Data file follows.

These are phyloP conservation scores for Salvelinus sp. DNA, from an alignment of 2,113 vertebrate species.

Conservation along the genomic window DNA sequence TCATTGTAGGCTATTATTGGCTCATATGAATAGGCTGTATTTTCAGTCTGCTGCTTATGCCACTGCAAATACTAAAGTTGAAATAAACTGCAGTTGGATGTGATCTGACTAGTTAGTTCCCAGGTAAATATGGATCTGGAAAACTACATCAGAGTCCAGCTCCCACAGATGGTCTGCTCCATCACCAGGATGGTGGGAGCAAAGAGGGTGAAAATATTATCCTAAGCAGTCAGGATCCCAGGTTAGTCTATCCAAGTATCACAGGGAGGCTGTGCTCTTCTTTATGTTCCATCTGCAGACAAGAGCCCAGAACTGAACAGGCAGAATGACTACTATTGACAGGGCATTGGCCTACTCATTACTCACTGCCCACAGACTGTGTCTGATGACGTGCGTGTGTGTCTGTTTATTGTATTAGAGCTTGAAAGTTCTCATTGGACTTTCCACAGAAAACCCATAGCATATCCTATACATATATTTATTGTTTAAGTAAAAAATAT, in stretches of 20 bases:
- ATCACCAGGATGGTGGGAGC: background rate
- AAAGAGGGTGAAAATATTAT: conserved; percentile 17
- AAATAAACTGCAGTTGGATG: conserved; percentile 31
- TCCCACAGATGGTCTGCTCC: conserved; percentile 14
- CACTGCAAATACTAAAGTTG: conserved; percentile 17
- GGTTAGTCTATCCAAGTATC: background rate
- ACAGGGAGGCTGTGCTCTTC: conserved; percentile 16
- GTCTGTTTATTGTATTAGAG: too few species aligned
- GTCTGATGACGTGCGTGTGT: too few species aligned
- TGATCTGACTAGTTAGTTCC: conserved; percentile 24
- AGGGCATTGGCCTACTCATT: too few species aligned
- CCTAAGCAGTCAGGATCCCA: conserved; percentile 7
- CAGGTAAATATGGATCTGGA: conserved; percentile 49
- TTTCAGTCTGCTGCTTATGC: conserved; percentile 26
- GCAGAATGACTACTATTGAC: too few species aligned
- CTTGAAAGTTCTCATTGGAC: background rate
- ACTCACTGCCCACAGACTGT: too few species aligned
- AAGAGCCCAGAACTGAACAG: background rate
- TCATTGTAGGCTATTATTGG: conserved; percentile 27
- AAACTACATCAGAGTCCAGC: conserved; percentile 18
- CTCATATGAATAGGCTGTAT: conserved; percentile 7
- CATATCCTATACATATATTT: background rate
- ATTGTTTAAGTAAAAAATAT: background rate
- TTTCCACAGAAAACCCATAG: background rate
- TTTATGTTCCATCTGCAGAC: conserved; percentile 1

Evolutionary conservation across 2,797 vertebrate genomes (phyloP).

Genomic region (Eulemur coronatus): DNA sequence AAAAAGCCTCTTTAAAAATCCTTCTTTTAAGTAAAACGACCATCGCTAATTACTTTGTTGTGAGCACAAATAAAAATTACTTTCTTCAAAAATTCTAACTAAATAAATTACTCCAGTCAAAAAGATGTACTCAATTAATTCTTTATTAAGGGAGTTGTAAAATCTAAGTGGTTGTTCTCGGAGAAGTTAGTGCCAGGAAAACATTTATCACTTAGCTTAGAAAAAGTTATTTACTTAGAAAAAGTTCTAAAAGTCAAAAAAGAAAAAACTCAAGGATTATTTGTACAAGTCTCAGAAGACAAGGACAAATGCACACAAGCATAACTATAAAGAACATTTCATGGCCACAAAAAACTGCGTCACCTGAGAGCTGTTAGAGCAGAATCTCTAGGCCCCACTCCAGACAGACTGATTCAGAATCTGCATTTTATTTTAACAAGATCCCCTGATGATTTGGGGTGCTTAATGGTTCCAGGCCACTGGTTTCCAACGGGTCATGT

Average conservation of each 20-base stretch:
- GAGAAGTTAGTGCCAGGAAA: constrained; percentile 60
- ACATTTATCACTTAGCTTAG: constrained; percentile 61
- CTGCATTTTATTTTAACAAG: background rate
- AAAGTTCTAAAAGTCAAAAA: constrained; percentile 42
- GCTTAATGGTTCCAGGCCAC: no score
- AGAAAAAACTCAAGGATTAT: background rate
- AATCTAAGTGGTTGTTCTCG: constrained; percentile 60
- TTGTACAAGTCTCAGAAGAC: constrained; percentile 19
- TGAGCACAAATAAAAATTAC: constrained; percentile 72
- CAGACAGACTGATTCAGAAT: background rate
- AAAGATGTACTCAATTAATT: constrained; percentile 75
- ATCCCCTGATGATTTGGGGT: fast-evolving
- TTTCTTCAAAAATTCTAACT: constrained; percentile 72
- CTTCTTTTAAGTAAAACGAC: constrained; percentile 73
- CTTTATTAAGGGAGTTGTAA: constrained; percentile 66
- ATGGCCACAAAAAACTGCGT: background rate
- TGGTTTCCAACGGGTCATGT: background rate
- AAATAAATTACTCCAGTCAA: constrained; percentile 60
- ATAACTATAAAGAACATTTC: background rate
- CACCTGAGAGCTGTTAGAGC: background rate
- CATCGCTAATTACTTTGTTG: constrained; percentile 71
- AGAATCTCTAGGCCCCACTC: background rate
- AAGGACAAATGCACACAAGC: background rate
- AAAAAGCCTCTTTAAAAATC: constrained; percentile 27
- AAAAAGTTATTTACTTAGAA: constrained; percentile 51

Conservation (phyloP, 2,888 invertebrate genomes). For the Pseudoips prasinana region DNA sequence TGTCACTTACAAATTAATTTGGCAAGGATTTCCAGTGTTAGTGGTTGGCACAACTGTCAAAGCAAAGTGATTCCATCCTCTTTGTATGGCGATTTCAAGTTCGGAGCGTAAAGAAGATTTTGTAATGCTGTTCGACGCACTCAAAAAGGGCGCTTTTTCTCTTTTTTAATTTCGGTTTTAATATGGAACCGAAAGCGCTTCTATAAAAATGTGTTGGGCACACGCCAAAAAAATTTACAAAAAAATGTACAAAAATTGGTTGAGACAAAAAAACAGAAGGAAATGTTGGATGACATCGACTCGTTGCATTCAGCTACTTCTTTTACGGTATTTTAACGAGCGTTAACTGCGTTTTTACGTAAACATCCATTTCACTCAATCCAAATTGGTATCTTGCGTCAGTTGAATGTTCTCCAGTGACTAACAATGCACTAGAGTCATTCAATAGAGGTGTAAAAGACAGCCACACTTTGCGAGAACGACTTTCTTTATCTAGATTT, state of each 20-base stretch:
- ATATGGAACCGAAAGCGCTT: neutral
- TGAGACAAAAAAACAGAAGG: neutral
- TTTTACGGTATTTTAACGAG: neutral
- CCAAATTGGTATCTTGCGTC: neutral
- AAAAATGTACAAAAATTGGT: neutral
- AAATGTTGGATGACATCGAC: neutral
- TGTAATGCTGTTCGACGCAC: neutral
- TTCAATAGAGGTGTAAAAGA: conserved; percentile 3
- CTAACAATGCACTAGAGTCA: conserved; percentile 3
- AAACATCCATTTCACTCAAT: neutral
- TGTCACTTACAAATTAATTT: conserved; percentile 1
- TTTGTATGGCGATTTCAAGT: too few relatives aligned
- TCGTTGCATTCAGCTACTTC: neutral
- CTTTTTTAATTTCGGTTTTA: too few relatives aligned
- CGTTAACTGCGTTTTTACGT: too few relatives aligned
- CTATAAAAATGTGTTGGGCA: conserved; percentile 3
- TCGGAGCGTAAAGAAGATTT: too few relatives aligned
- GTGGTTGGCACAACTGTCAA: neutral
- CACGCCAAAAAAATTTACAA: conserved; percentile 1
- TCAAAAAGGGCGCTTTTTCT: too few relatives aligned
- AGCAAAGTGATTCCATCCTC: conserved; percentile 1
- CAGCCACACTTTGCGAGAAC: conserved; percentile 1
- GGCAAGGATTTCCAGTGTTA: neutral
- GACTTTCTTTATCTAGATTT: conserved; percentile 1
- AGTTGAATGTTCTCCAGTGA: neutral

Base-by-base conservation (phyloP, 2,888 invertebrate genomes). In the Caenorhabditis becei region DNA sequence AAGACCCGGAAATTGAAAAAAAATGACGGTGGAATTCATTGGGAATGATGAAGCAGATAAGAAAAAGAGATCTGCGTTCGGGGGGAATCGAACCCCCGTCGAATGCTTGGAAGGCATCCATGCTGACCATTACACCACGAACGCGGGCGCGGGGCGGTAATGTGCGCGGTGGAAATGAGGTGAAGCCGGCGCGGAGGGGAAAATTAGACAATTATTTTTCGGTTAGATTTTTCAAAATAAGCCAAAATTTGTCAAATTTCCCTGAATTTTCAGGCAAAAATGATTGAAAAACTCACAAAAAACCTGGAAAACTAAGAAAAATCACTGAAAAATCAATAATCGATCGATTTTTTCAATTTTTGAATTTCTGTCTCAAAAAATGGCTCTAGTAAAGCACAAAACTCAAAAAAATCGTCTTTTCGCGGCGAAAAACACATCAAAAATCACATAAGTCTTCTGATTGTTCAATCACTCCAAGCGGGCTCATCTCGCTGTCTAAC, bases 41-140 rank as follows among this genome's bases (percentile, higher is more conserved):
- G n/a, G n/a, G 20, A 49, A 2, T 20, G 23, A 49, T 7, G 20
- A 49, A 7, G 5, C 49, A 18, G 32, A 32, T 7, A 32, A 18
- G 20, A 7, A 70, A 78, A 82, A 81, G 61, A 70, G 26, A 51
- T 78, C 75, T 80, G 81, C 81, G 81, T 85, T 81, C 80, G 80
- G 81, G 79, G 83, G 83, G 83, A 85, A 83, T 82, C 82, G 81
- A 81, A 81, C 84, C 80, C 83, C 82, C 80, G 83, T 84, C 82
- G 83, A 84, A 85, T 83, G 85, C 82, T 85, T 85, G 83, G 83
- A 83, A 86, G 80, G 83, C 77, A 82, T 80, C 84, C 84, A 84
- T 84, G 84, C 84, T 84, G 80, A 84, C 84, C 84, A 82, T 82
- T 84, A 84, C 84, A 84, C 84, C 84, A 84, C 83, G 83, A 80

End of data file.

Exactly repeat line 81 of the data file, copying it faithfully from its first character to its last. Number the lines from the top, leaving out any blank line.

- AGTTGAATGTTCTCCAGTGA: neutral